7. Take two of the 160 mm bolts (2x M8 x 160 mm bolts, 12 mm hex head), and insert them into the appropriate holes at the front and rear of the topmost row of holes on the heat exchanger. Leave the middle bolt out for the time being. Ensure the washers are in place between the bolt heads and the heat exchanger body.
8. Rest the exhaust manifold gasket in place on the two bolt protrusions.
9. Place the spacer onto the pipe bracket stud protruding from the bottom of the heat exchanger.
10. Carefully lower the heat exchanger into place, with the stud (if there is one) going into and resting on the pipe bracket. Ensure the two bolts and exhaust manifold gasket remain in place and don’t fall out.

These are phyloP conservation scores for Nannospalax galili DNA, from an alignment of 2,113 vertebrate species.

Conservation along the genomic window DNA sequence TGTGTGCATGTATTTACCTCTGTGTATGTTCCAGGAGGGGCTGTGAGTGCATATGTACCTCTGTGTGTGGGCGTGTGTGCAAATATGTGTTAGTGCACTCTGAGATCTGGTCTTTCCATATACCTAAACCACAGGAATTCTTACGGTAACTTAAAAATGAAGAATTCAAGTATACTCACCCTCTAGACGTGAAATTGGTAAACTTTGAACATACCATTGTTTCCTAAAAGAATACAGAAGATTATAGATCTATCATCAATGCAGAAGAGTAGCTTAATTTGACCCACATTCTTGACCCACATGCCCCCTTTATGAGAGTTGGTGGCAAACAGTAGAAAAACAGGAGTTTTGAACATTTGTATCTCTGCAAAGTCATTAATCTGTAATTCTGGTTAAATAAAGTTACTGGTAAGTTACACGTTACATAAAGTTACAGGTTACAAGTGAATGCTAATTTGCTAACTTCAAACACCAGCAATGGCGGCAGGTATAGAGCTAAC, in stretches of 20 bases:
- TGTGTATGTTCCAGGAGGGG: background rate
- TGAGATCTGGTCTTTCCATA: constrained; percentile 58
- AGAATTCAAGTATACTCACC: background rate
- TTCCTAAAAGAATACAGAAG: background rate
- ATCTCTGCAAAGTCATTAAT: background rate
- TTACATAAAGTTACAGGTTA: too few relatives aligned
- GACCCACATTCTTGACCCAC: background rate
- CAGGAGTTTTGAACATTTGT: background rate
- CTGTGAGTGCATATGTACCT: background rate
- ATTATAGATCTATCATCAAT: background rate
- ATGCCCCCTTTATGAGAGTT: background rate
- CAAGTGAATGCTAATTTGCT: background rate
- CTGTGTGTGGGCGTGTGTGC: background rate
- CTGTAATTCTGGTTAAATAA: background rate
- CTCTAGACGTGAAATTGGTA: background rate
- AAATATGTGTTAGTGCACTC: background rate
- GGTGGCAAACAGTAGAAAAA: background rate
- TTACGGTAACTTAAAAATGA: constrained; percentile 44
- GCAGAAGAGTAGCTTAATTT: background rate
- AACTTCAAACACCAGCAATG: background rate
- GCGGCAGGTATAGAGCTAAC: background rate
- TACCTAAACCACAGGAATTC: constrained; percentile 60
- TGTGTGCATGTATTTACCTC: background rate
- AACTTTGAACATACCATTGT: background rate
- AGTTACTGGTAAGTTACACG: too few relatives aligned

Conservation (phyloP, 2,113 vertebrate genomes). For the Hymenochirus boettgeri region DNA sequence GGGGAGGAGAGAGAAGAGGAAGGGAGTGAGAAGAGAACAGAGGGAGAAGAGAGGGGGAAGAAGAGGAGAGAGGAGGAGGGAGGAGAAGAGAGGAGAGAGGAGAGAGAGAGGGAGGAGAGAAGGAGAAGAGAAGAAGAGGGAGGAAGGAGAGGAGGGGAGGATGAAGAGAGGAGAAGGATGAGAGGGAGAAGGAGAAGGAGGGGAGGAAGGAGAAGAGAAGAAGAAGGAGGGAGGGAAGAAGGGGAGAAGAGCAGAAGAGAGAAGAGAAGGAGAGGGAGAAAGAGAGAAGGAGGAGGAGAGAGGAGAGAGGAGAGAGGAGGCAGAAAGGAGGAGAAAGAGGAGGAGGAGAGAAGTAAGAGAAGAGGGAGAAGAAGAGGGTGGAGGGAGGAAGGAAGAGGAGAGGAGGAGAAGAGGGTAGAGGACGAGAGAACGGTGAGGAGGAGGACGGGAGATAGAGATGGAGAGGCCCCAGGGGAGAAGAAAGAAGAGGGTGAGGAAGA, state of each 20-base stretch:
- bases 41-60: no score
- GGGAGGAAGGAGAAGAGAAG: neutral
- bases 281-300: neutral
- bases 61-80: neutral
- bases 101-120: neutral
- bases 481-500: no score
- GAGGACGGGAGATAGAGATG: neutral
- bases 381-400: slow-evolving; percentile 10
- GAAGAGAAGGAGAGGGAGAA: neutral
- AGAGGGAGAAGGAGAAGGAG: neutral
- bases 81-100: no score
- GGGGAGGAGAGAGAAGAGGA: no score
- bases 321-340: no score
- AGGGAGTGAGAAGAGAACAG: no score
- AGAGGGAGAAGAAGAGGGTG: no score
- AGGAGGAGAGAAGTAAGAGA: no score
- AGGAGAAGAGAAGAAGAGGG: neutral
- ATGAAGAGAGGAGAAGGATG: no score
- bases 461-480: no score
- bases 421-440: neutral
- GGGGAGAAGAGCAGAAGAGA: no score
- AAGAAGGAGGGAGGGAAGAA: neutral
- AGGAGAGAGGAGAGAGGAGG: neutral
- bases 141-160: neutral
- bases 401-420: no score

11. By hand, thread the two bolts into place a couple turns.
12. Thread in the two studs into the front and rear holes in the lower row. The end of the stud with fewer threads goes into the engine body.
13. Tighten the studs. This can be a little tricky. I did it by temporarily putting two nuts on each, and tightening the two nuts against each other, effectively making a lock nut. Then the outer nut can be tightened to drive the stud. This works best if you have some extra M8 nuts that are relatively thin. I got down to about 14 mm protruding, but I think it could go down more. Some kind of M8 nut with a “cap” on the end, or a weld bead, would likely work better, if you have the means to acquire or create such a thing.
14. Remove the two upper bolts and slide the heat exchanger over a bit. Check to see that the studs are fully engaged; there should be no threads visible where they enter the engine block. Slide the heat exchanger back up against the engine.